Discussion in 'Philosophy' started by Julie H, Jul 15, 2017.
Perhaps a retort to Eggleston's famous tricycle?:
John Gossage tricycle
A bit of nostalgia for me. I remembered I had a photo of a person riding a bicycle on the breakwater in Santa Barbara back in 1972. This is the largest scan I have of the neg without digging it out and re-scanning.
Good example, Phil. It's interesting that your picture reads "across" even though it's a vertical. I think that's because the car is such a force and it's at the bottom of the frame (see below for more on this).
Crewdson ... we've been through our disagreement on him before. Everything is just too congruent in his pictures. That's phony, to my eye; at least in photography. The cars (and all his other content, down to the smallest dust bit) have been turned into type players, not allowed to be what they are. I know you disagree.
I like that Gursky picture. I don't recall seeing it before. Gives me an excuse to rummage through my books ... I have a documentary DVD on him that made me like him less than I thought I would/did. But I'm getting off topic.
Back to vertical/horizontal reads from the top of this post. There are two "car" pictures from John Gutman that are almost identical, but they read very differently, to my eye:
John Gutman The Artist Lives Dangerously (first)
John Gutman The Artist Lives Dangerously (second)
The first one is almost square and reads, for me, horizontally, left to right. The cars are annoyances that are being ignored by the boy, who is in another world. The cars are the non-artist "real" world of busy people; the boy is in his imagination.
The aspect ration of the second one is 1 to 1.2 and reads vertically for me. It reads up and down, with the car being a menacing monster from which the boy winces. Where, in the first one (horizontal) the boy seems solidly on the pavement, in the second one (vertical) he seems to me to be floating in the air, barely holding on to his art. The black car descends onto him like a vulture.
Car photo from the 60's. The Pontiac GTO was a symbol of "cool" especially for the teenagers. My friend Dana had one, and we all helped him work on rebuilding the engine.
Another bike photo
Steve, how did you guys rate the Dodge Charger as compared to the GTO?
[as somebody who secretly admired those cars, though we were a Ford station wagon and Volvo family]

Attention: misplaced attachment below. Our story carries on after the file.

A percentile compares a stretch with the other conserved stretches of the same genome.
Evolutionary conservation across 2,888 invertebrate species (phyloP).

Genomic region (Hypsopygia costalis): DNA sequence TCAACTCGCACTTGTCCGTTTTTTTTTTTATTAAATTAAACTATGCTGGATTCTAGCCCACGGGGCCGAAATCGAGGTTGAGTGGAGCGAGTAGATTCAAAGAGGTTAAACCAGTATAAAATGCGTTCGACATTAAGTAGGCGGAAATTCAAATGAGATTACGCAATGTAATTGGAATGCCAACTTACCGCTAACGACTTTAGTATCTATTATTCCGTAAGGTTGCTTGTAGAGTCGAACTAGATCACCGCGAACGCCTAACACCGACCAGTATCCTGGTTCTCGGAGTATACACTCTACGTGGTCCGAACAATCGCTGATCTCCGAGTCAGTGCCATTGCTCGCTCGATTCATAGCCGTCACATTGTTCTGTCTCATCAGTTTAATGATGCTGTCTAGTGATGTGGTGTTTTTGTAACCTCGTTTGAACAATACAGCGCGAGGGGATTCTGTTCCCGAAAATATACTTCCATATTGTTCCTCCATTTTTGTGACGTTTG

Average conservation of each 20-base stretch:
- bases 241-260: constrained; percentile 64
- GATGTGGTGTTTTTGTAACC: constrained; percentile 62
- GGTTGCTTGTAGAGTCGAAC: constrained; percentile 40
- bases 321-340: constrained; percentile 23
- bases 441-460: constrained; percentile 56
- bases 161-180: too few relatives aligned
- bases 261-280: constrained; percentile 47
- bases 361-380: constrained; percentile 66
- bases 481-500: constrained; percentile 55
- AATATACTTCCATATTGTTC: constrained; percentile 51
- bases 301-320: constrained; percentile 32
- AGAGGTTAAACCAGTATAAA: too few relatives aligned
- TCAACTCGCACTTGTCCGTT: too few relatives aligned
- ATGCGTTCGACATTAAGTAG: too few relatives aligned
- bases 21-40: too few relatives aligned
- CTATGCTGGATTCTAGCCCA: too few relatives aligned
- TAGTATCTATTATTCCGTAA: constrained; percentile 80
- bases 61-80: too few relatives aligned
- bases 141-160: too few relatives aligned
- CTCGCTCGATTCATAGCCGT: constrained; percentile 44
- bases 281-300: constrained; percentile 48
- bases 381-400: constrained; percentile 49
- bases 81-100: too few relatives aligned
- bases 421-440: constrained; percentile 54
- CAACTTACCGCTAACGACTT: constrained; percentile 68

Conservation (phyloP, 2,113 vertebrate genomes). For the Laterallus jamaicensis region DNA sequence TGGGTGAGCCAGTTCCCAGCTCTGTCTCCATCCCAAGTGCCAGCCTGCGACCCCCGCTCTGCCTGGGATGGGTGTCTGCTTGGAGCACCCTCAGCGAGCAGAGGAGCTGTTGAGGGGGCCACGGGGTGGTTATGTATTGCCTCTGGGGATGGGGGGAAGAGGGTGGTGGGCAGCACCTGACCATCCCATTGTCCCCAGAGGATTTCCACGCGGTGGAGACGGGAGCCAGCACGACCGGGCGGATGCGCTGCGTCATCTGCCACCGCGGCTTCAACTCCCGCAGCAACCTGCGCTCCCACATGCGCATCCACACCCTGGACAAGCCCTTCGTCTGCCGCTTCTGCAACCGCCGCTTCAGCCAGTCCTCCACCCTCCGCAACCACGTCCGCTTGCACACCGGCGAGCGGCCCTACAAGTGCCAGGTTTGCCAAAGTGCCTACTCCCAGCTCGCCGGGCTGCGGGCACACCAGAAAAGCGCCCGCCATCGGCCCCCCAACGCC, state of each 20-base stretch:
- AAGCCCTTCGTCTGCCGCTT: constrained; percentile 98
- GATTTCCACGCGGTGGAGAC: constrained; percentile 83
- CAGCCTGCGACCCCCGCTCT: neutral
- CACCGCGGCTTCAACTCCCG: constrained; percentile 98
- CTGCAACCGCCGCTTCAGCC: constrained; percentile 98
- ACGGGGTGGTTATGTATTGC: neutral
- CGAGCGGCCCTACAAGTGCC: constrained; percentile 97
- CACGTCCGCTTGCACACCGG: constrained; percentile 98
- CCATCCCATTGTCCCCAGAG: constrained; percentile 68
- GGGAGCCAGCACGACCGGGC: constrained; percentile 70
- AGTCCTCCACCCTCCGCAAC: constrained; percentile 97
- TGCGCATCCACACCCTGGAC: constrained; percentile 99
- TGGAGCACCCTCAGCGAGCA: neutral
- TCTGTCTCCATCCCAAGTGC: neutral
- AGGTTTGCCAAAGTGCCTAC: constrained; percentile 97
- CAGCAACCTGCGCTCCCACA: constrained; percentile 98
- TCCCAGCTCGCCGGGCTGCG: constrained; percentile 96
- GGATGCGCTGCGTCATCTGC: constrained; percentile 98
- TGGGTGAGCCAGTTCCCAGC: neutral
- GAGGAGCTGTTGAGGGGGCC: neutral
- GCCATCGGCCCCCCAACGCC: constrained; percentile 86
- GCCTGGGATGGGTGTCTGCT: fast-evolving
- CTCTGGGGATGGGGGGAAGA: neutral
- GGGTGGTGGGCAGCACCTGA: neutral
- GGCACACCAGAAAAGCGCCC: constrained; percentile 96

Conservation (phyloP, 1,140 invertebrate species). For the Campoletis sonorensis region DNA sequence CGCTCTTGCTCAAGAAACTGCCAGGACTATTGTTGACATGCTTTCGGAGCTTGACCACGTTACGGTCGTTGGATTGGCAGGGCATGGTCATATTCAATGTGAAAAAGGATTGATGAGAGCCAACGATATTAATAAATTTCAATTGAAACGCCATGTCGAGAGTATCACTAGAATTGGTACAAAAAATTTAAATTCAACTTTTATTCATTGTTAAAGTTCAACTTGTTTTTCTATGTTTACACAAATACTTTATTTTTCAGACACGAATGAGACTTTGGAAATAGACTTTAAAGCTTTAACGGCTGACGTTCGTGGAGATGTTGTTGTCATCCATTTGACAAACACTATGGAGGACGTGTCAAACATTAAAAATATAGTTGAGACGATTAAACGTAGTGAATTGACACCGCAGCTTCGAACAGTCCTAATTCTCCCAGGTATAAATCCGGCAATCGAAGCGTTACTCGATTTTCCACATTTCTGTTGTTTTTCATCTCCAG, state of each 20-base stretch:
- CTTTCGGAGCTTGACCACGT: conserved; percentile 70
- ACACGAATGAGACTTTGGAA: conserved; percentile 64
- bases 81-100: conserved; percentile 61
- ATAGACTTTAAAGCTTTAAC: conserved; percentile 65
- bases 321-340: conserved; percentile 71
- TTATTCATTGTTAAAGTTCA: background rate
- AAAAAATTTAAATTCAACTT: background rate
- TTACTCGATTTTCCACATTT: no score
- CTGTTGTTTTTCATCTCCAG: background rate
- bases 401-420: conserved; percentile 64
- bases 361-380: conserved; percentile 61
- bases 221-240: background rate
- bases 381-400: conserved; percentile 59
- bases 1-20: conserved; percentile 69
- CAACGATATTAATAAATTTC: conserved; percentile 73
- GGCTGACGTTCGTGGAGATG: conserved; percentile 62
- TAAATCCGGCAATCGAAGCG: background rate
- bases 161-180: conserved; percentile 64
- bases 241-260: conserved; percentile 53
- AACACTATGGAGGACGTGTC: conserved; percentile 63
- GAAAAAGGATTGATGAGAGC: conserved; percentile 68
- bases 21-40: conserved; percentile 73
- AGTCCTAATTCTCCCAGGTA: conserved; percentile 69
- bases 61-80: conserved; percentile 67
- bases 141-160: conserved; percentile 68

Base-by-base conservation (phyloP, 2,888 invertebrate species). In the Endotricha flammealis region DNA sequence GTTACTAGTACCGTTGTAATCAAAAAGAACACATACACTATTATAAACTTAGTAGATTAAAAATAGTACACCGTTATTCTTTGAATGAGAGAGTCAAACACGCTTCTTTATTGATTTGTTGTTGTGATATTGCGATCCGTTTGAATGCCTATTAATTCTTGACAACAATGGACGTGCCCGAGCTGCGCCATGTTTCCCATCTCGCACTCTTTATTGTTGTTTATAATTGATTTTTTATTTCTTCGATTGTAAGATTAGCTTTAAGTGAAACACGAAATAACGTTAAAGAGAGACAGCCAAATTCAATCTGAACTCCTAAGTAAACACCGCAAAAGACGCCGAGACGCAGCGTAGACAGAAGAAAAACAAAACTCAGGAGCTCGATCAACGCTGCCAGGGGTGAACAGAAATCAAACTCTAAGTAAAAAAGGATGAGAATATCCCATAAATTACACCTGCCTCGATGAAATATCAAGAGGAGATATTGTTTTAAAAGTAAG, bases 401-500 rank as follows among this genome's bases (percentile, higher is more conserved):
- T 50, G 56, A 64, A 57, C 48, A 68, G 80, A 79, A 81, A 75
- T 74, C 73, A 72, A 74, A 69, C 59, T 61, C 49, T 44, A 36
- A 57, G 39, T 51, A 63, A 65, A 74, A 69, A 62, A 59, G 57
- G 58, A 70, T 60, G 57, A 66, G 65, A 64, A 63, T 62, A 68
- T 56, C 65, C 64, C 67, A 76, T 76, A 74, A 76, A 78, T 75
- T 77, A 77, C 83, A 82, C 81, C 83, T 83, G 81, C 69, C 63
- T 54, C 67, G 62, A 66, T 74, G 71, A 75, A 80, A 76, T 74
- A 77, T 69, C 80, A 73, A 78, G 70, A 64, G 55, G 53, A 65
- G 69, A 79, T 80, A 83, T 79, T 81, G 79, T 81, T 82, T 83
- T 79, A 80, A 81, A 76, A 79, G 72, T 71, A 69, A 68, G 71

Chargers were cool as well. Just google "muscle cars of the 60's" and the GTO and Charger are on the top of the lists.
My photo of Dana and Dody with his GTO shows a young man proudly leaning on and showing off his car, with girlfriend on the other arm. I love his casual pose, cig in hand too.
I know. *sigh*
When I was in high school I had an MGB GT (the hardtop MG). It was orange. I wanted to jack it up in the rear and put on big fat tires. I remember the mechanics roaring with laughter at my request ...
My little sister and I would regularly feel the need to go 100 mph on our way to school. The only way we could do it was to floor it for the entire ten mile segment of 4 lane highway that was on our route. As we went down the exit ramp, that little down slope would just put us over the top. That car's tiny four-cylinder engine was most definitely not "muscle" car material. At high speeds it sounded like an enraged mosquito.
Hey, I would have died for an MGB GT! My friends drooled over muscle cars, but I was more into sports cars. My first car was a used 1961 Austin Mini I got for $100. The transmission didn't work but I took it to a British mechanic and he notice that one bolt was loose in the thing. I tightened it up and it was fine!
Okay, okay, I admit I loved my orange bug; it was quick (as opposed to fast) and sporty.
bicycles in film
I hated that movie.
The one that I did kind of like is Breaking Away. Sort of an anti-James Dean rebel or maybe a New and Improved James Dean for the post-60s.
We must not forget Pee-wee's Big Adventure. I won't say I liked it but I won't say I didn't, either.